|Department of Public Information • News and Media Division • New York|
PRESS CONFERENCE on Economic and Social Council Ministerial meeting
The United Nations needed to regain relevance to rise to the twenty-first century’s new challenges, including the recent food and financial crises, the Senior Vice-President of the Economic and Social Council told reporters today at Headquarters, as he announced a special ministerial meeting on sustainable development — “Building the Future We Want” — to be held here on 24 September.
“We are very much aware that a new architecture for economic, social and environmental agendas needs to be built,” said Luis Alfonso de Alba of Mexico. “Multilateral organizations in general need to adjust to the new challenges and we have been able to agree on a number of issues, particularly coming out of the Rio+20 Summit”.
He reminded correspondents that the United Nations Conference on Sustainable Development, held in Rio in June, had identified actions to be taken to balance the three dimensions of sustainable development: economic, social and environmental. “This is easy to say and very difficult to achieve because it requires actions by different institutions,” he said.
With more governmental and non-governmental actors taking part in sustainable development discussions, better coordination was needed among multilateral organizations to best manage all the stakeholders. Addressing the Millennium Development Goals and the post-2015 deadline period required a much more sophisticated agenda that would integrate all dimensions of the process with a universal set of goals, not only for developing countries but for all countries.
For the United Nations, that meant examining the follow-ups to the 2009 Copenhagen Climate Change Conference, the 2002 Monterrey International Conference on Financing for Development and this year’s Rio+20. The special ministerial meeting next week would identify the role of the Council, which had been tasked by the Rio Conference to facilitate integration of the three development pillars and to serve as a platform for better interaction among stakeholders.
The outcome of the forthcoming meeting would feed into the reform process on the heels of the new General Assembly President Vuk Jeremić’s reform initiatives. By year’s end, “we will have a process of solid reform of the multilateral system dealing with the economic, social and environmental issues,” he said.
Asked how much success could be achieved with the rule of law amid unmet official development assistance (ODA) pledges, Mr. de Alba said the reform included establishing a working group to examine financing for sustainable development. That would help “get all the pieces of the puzzle together” and channel resources and follow-up process. The working group, which would be assembled in the coming weeks, would contain 30 countries and produce proposals that would be put forth at a high-level meeting next year, he said.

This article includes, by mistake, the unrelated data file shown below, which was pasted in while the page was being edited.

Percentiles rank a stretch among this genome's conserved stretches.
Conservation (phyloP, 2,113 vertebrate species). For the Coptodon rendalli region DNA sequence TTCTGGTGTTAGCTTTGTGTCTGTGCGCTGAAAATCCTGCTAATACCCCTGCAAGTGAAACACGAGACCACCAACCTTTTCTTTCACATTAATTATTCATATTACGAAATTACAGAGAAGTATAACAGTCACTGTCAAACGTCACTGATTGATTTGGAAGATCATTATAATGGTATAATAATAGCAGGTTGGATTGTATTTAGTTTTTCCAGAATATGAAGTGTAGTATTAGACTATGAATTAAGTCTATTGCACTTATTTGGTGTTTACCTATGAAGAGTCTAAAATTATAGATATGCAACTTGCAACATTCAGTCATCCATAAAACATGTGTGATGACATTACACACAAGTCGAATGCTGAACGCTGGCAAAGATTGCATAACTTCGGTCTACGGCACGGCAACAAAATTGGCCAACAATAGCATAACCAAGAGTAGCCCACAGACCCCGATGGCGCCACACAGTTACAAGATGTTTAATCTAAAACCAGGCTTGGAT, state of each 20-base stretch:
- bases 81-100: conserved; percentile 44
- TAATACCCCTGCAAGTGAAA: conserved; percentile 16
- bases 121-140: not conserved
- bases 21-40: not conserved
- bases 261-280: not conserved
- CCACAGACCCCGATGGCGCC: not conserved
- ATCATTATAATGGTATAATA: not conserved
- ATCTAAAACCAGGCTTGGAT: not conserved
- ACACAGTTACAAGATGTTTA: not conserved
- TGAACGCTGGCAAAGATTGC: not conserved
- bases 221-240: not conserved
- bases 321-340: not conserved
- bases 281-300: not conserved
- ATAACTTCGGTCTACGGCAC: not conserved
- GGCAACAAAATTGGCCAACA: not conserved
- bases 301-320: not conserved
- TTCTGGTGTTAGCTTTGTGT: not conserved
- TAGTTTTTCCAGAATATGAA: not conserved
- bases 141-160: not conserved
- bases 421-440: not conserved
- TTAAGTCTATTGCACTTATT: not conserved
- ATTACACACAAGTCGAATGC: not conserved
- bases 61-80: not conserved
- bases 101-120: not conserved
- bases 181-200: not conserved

Elaborating on blueprints for the new architectural structure, he said it was necessary to adapt institutions and open the space around the same table for other actors. “Today, one single delegation cannot represent all the interests of a country,” he said, pointing out that local government and the private sector did not yet have a seat at that “table”. “We have been dealing with issues in silos, and if we want an integration of the three pillars, the United Nations may be the space in which we coincide.”
As for how the Council should function within the United Nations system, he acknowledged that it had failed to respond to a number of challenges. But the biggest was to the United Nations itself, which needed to recover its relevance.
“We need to work much closer to other institutions,” including the Bretton Woods institutions and regional groups, and innovative coordination strategies, such as those used by the G-20 should be considered, he said.
“ECOSOC has lost relevance in a number of issues. The most important is the fragmentation of its own agenda and its lack of capacity to react to real problems the international community is facing,” he said, adding that its reform would allow it to meet more often in a timely fashion and broaden its approach to various issues. It was very frustrating, for instance, that no linkages had been made among the follow-ups to the Rio+20, Copenhagen and Monterrey Conferences. Overall, he said, “we need a different dynamic”.
When asked how long it would take for the United Nations to recover its relevance, he said “we need a change of attitude and of culture [to recognize] that there are new actors, new balances in the capacity of countries to contribute and the potentiality of South-South cooperation and new ways of doing business. If we achieve that change, we will be in a relatively good position to identify our role”. The United Nations had many advantages, among them was its role as a convening body in a variety of fields, from disarmament to development.
“But the new architecture of the twenty-first century cannot be an architecture on which a single organization may make all decisions,” he said. That was largely because in the past, a diplomat used to represent a State, whereas now, with modern communications, a variety of actors were involved in decision-making. In addition, specialized entities had not had the means to communicate effectively to all stakeholders.
He also suggested that there should be a comprehensive agenda that allowed for the specificities of vulnerable countries and which embraced the realities of all countries. Each nation had different capabilities and responsibilities, all of which could enrich international cooperation, he concluded.
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